Roux Dat says: Listening to the back and forth going on behind me juices me up for playing this game. Maybe next week?


On one of the back tables, a large group of players were playing the base game of Fallout, a 2017 science fiction exploration game from Fantasy Flight. It is designed by Andrew Fischer and Nathan I Hajek, and plays 1-4 players in about two and half hours.  The owner of the game, Jeremy, who taught it to the players was pretty happy with the play, but it sounded like he is angling for the expansion to fix some of problems. Ben called it a basic dungeon crawler with a familiar theme from the video game he has played. He is looking for another play, now that he understands the rules better.

Roux Dat says: I have never played this game, so I do not have much details. Not really my type of theme or game, so I’ll have to wait until Ben and Jeremy play it and the expansion for more info. 

Finally, we finished the night with two games, one an old favorite of the Gumbo, and one a new game that just arrived from Kickstarter.


On our table, I convinced Rosemary and Sagan to try Nat Levan’s entry in the Wallet series from Buttonshy Games called SuperTall. Nat is the designer of one of my favorite all time worker placement games, New Bedford. He went away from the coastal and historical whaling scene to dive into a building themed game.

SuperTall plays 2-3 players in about 20 minutes, and consists of a small deck of cards (not too sure at the moment how many, as I threw in the expansion ‘municipal’ cards into the deck, but probably around 24 or so) which are designated as five different types of additions to a tall skyscraper. Each different type of building addition scores differently when placed at the top of a player’s two playable towers (basically stacks of these cards), and each tower is adjacent to the towers of the players to the left and right.

There is also a city hall tower in the middle, which is also adjacent to every player’s towers. Whatever type of building addition is on top of the city hall tower will not score at the end of the game, so you can see that the entire game is a tug-of-war between the players trying to maximize points in their own towers while ensuring that the city hall tower only affects the other players.

We kind of struggled through the first game, because each card has three or four different elements that are all used differently. Each card can be used for its immediate effect (then discarded to the draw decks), or as a scoring card (placed on top of your tower), or to influence the end game scoring (by cancelling other players’ towers from the city hall tower). You even have to consider the tax value of the building’s addition, because that affects where you can place the card and can also give you two points of bonus scoring at the end if you have the most expensive towers.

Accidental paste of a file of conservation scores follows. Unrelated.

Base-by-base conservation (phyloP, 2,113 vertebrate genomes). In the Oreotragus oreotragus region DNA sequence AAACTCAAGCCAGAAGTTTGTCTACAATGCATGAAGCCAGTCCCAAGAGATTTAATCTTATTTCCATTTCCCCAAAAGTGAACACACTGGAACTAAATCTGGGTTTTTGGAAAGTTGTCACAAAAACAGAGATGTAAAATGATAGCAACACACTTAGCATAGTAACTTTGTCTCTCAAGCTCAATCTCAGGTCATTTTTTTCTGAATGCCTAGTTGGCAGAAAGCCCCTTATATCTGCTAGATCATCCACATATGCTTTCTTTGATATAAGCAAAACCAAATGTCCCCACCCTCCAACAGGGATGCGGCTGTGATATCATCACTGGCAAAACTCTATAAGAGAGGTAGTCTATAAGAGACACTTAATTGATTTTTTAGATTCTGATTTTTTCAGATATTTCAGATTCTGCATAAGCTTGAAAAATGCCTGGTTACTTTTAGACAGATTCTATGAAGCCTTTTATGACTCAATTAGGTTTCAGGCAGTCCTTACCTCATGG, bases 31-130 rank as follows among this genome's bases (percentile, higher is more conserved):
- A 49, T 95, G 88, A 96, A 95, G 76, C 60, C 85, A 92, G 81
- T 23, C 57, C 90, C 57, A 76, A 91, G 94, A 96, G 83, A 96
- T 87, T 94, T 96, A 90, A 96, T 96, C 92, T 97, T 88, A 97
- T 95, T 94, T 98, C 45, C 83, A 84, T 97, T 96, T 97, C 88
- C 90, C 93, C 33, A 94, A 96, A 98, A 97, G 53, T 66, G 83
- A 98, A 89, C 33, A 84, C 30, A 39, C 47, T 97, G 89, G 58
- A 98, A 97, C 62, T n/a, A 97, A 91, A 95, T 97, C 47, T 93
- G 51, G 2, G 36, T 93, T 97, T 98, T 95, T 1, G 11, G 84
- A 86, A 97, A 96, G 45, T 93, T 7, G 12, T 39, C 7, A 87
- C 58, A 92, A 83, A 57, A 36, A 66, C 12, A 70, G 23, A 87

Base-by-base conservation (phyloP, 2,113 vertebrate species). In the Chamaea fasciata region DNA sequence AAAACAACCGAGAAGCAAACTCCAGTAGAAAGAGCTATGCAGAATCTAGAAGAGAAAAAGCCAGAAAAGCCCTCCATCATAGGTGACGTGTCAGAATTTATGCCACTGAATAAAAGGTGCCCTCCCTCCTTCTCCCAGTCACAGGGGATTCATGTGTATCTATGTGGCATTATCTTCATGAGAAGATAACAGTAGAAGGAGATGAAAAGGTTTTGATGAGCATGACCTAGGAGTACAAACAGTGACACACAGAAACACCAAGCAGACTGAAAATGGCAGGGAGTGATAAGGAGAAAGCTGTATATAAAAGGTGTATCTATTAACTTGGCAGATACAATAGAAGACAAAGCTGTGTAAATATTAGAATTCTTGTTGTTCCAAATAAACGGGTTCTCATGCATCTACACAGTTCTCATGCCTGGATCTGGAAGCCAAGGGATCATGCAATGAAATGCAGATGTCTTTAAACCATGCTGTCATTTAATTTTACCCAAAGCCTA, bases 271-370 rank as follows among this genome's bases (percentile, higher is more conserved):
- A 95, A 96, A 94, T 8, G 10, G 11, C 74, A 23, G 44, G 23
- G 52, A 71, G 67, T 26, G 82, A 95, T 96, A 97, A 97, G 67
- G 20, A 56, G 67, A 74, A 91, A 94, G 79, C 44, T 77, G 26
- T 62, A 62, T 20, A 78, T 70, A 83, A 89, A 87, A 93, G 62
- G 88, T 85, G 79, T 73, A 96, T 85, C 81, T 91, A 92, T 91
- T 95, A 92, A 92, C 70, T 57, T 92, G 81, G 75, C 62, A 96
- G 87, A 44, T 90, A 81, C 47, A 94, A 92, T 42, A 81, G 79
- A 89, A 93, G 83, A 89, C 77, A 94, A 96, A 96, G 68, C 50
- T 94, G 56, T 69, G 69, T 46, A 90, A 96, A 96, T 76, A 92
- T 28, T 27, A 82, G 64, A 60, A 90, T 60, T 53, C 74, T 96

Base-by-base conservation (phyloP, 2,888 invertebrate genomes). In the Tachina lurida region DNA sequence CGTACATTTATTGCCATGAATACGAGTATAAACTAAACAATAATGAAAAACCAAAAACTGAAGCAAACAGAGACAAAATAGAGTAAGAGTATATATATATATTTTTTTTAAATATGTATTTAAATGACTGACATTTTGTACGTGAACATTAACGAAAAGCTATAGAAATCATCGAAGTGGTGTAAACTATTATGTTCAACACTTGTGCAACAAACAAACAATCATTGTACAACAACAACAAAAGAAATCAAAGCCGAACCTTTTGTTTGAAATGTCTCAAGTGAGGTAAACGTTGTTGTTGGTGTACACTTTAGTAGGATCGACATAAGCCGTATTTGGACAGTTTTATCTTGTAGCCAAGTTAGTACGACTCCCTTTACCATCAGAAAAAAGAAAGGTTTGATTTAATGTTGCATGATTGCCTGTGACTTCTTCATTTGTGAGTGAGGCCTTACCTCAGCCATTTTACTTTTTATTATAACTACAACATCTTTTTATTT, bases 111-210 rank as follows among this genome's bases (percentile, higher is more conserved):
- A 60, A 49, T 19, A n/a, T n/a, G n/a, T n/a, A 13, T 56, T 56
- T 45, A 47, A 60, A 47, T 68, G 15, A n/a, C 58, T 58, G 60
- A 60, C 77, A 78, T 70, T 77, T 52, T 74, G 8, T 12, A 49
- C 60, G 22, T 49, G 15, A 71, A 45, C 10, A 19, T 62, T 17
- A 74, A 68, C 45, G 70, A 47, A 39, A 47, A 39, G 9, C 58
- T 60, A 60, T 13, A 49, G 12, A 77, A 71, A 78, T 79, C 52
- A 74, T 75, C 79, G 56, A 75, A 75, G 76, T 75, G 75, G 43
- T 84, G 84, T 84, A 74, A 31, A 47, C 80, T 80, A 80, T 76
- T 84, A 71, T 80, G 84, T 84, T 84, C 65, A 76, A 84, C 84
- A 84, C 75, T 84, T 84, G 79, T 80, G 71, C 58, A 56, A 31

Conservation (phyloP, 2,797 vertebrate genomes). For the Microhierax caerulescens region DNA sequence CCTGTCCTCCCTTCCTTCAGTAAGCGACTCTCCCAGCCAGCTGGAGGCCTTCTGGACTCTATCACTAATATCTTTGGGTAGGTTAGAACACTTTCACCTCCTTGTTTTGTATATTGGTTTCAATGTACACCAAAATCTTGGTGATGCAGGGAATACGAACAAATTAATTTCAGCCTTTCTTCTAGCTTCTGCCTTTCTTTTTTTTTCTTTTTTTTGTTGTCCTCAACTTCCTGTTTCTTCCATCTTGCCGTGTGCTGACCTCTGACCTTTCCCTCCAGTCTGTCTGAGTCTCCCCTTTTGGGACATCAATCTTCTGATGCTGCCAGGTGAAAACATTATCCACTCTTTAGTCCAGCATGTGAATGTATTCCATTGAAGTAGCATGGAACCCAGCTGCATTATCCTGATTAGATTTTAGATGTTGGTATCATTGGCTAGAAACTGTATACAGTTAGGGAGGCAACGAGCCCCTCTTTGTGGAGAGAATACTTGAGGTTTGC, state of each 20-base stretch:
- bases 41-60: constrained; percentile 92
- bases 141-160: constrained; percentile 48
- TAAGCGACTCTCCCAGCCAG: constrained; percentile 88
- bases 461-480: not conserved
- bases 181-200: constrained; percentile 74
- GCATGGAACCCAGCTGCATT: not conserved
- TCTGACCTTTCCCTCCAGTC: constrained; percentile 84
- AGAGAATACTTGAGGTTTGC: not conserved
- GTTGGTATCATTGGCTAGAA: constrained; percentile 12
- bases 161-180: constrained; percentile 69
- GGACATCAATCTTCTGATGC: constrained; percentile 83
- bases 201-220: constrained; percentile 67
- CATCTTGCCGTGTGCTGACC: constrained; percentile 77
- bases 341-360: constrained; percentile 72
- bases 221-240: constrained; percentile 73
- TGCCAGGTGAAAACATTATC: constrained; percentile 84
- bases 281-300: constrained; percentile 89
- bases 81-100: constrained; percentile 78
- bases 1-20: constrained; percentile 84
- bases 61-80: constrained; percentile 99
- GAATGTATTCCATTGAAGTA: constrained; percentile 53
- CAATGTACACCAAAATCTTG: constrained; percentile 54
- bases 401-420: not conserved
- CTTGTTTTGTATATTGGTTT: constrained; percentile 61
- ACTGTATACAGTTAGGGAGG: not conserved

I kept trying out every combination of how to play the cards, just to get a feel for the mechanics, and so Sagan and Rosemary took advantage to claim first and second, respectively. Nat, the designer, cleared up a few questions on Twitter so I am anxious to try it again.

Roux Dat says: This was the first multi-use twenty five card deck game I’ve ever played that is supposed to fit in your back pocket and take less than a half hour. That’s an ambitious goal for an end of the night learn-and-teach, but now that we have the basics down, I think the next games will be a lot easier on the brain.


Over on the other table, the final game of the night was the always popular Sheriff of Nottingham. Sheriff is a 2014 release from Arcane Wonders that is one of the best bluffing games out there. Designed by Sergio Halaban and Andre Zatz, with art by Lorraine Schleter and David Sladek, it plays 3-5 players and lasts about an hour.

Oh, what tangled lies we weave during this game! Players are merchants — honest or otherwise — seeking to score the most points by drafting cards and collecting sets. Can they sneak contraband past the nosy but bribable Sheriff of Nottingham? Last night, it sounded like the same team of Bradly and the yet-to-be-named player were tearing up the market, and Bradly was able to sneak past the win with a few sneaky trades. Kent, Bryan and Chris could not overcome Bradly’s treachory, at least for one night.

Roux Dat says: Still one of my favorite bluffing games of all time. I wish my dad were still alive to play it — he would have gotten a kick out of this game.


So, that’s it for Gumbo Game Night and our post-game night quarterbacking session. Roux Dat will be back in future weeks with more short commentary on our games. Is there any game that you suggest for the next Roux Dat? Send me a tweet @boardgamegumbo and let’s chat about it.

Coming up: Heaven & Ale, Sol, and Detective: A Modern Crime Board Game

Until next time, laissez les bon temps rouler!

— BJ